What You Need to Know About Low-Dose Imaging

Most imaging studies involve the use of radiation ions in order to peer into the human body and make a diagnosis. However, radiation exposure carries potential risks. Now, thanks to changes in technology and techniques, lower dose procedures are available. Dr. Elaine Gould, Interim Chair of the Department of Radiology for Stony Brook Medicine, talks about what this means and how it works.

First, could you explain the role of radiation in imaging studies?

Imaging uses either ionizing or non-ionizing radiation. Non-ionizing radiation, which is used in ultrasound, carries very little risk. Ionizing radiation, which is used in X-rays, CT scans and nuclear medicine studies, has a theoretical risk of being linked to cancer. No one knows exactly what the radiation threshold is, so it makes sense to minimize the dosage in imaging tests. The older you get, the less sensitive your body is to radiation, so it is particularly important to limit radiation exposure in children, teens and young adults whose bodies are still developing.  

How can you limit the dosage?

There are three ways: One is to perform imaging studies only when it will improve patient care and outcomes. Another is to use non-ionizing radiation technology whenever possible. And a third is when using ionizing radiation technology, to use the lowest dose possible. 

What are the technology and techniques for lowering radiation dosage?

You can either lower the dosage by programming a computer algorithm into the software that runs the imaging equipment or through the way the radiologist designs the exam. Employing both is optimal, which is the way we do it at Stony Brook. 

Why isn’t this more commonly done?

Many facilities use the dosage-lowering software — as long as they have equipment that is compatible with the available software. Since the low-dose programming has mostly developed over the past five to six years, the newer the equipment, the higher the odds of being able to use this highly specific software. Having the radiologist redesign the exam, however, is a different story. This is enormously dependent on the skill and experience of the radiologist, as well as the commitment of the institution at which they work. Low-dose images look different. It is the radiation that brings out the visible characteristics in the image, so the higher the dosage, the easier it is to read the scan, and read it quickly. Reading reduced dose scans takes training and experience in order to read accurately. It also takes more time, so hospitals that outsource their radiology readings to an off-site service may not be able to offer the low-dose option because these services depend on moving a high volume of scans through the system hourly.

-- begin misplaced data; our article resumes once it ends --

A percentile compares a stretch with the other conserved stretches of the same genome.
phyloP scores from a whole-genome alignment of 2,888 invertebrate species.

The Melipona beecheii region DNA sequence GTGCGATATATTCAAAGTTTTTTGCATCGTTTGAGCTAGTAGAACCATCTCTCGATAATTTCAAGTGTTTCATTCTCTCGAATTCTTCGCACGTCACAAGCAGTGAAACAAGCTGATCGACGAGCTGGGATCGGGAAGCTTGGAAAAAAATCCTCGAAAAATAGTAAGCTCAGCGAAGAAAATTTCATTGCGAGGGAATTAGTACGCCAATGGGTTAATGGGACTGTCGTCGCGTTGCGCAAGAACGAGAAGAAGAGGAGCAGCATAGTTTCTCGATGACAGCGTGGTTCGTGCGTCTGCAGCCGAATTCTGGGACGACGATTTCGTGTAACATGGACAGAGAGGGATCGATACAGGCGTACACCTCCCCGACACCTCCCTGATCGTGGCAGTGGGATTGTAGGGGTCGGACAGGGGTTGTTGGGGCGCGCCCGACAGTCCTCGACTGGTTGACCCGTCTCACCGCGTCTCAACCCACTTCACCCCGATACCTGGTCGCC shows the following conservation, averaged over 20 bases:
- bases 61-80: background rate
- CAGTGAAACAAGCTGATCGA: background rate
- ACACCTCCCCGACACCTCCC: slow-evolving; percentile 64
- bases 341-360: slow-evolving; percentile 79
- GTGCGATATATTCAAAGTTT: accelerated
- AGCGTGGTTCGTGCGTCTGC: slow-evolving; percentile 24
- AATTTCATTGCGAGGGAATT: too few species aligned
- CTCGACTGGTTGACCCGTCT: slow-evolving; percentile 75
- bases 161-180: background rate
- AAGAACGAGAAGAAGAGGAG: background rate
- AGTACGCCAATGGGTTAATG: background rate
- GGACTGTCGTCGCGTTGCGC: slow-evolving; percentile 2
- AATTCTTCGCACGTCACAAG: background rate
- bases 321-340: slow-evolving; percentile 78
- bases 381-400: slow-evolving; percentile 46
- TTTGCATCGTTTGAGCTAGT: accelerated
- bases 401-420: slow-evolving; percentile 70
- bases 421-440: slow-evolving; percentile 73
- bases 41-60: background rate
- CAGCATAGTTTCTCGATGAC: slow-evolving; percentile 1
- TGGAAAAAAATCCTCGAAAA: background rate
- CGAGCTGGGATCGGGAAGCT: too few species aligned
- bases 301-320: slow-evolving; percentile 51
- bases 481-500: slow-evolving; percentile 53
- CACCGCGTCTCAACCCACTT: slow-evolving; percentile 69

How does Stony Brook handle it?

Every piece of ionizing imaging technology at Stony Brook is equipped with the software that programs low doses. As an academic medical center, we tend to get the most advanced equipment in the region first, so actually we have been offering this for some time now. In addition, our radiologists — who, I might add, are among some of the best in the country — have all been trained in performing low-dose exams, and take their time with them. We work on the concept of not getting the “best” image (because sometimes that requires more radiation) but the best image for that patient in order to clearly and accurately read the scan. As a result, the dosage on a typical imaging exam today is one quarter of what it was five or six years ago.  


For more information about Stony Brook Medicine’s Imaging Services, call (631) 638-2121.


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